Married: Susannah "Sukie" Grymes on November 28, 17721
Burial: Old Chapel Cemetery, Clarke County
Parents: Carter Burwell and Lucy Ludwell Grymes
Nathaniel Burwell descended from the branch of the Burwell family that lived at Carter's Grove in James City County. In a Tidewater accent, the last name is often pronounced as a one-syllable "Burl."
Nathaniel inherited 5,500 acres patented originally by his grandfather Robert "King" Carter, who had served as land agent for Lord Fairfax. That land was part of a 50,212 acres patent obtained by "King" Carter in 1730.
After the Revolutionary War around 1785, General Daniel Morgan and Col. Nathaniel Burwell partnered to build the Burwell-Morgan mill in the community that became known as Millwood. Demand for wheat was high, and their merchant mill ground grain produced by farmers in the Shenandoah Valley. The flour was transported by boat down the Shenandoah and Potomac rivers to market in Alexandria.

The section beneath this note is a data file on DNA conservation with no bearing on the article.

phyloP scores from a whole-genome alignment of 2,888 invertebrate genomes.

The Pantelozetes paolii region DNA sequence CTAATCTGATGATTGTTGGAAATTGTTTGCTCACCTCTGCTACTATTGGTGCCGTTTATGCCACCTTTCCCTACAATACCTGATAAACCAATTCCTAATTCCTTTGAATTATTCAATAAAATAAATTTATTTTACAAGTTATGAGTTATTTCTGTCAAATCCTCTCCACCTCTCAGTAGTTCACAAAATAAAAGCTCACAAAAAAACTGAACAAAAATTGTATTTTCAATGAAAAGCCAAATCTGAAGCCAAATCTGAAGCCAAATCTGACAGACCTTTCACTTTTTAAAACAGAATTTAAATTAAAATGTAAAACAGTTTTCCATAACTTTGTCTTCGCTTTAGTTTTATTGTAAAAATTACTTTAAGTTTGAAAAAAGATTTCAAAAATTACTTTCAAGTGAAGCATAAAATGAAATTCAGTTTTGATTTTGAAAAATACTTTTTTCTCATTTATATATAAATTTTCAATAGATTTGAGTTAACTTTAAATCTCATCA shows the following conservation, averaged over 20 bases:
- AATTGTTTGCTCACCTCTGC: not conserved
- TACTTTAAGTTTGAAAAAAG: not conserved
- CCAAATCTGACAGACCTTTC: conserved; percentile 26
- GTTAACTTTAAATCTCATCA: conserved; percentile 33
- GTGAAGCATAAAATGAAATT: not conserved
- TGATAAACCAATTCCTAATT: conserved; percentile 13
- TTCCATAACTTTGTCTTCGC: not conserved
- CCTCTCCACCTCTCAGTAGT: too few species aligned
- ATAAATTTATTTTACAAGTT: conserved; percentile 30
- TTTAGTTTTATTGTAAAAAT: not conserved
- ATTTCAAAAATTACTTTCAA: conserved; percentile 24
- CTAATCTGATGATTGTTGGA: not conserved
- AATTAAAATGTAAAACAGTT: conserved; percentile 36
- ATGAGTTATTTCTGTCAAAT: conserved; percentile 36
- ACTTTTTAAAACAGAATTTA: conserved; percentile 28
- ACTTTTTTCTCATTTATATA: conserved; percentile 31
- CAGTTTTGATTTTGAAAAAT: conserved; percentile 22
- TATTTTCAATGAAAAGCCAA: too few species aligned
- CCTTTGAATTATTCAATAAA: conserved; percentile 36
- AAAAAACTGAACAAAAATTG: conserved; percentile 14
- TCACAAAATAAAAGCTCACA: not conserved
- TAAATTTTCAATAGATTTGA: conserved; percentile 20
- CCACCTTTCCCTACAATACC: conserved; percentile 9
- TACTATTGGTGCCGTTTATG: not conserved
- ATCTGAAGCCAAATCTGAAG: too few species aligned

Morgan had been a teamster driving a wagon in General Braddock's disastrous 1755 campaign against the French fort Duquesne at the site of modern-day Pittsburgh, Pennsylvania. He commanded the 11th Virginia Regiment of the Continental Line in the Revolutionary War, led a rifle corps that was a key part of the American victory at Saratoga, and became a general serving under Nathanael Greene in 1780-81.
Daniel Morgan orchestrated the Battle of Cowpens, in which Banastre Tarlton's legion was demolished and General Cornwallis lost much of his light infantry. Morgan retired due to ill health before the surrender at Yorktown, and built his home Saratoga in the Shenandoah Valley near Millwood.2
After Susannah "Sukie" Grymes died in 1787, Nathaniel Burwell married Lucy Page in 1789. She was the widow of General Baylor, who had died in Barbados in 1784. Nathaniel Burwell and Lucy Page started another family, also with eight children. They born between 1789-1805.3
After the Revolutionary War, Nathaniel Burwell lived intermittently at "Brookside," a house he built near the mill in Millwood. He built Carter Hall in 1792-1800, when he was married to his second wife Lucy Page.
Around 1804, Nathaniel Burwell transferred Carters Grove in James City County to his oldest son Carter Burwell, and focused his energies around Carter Hall:4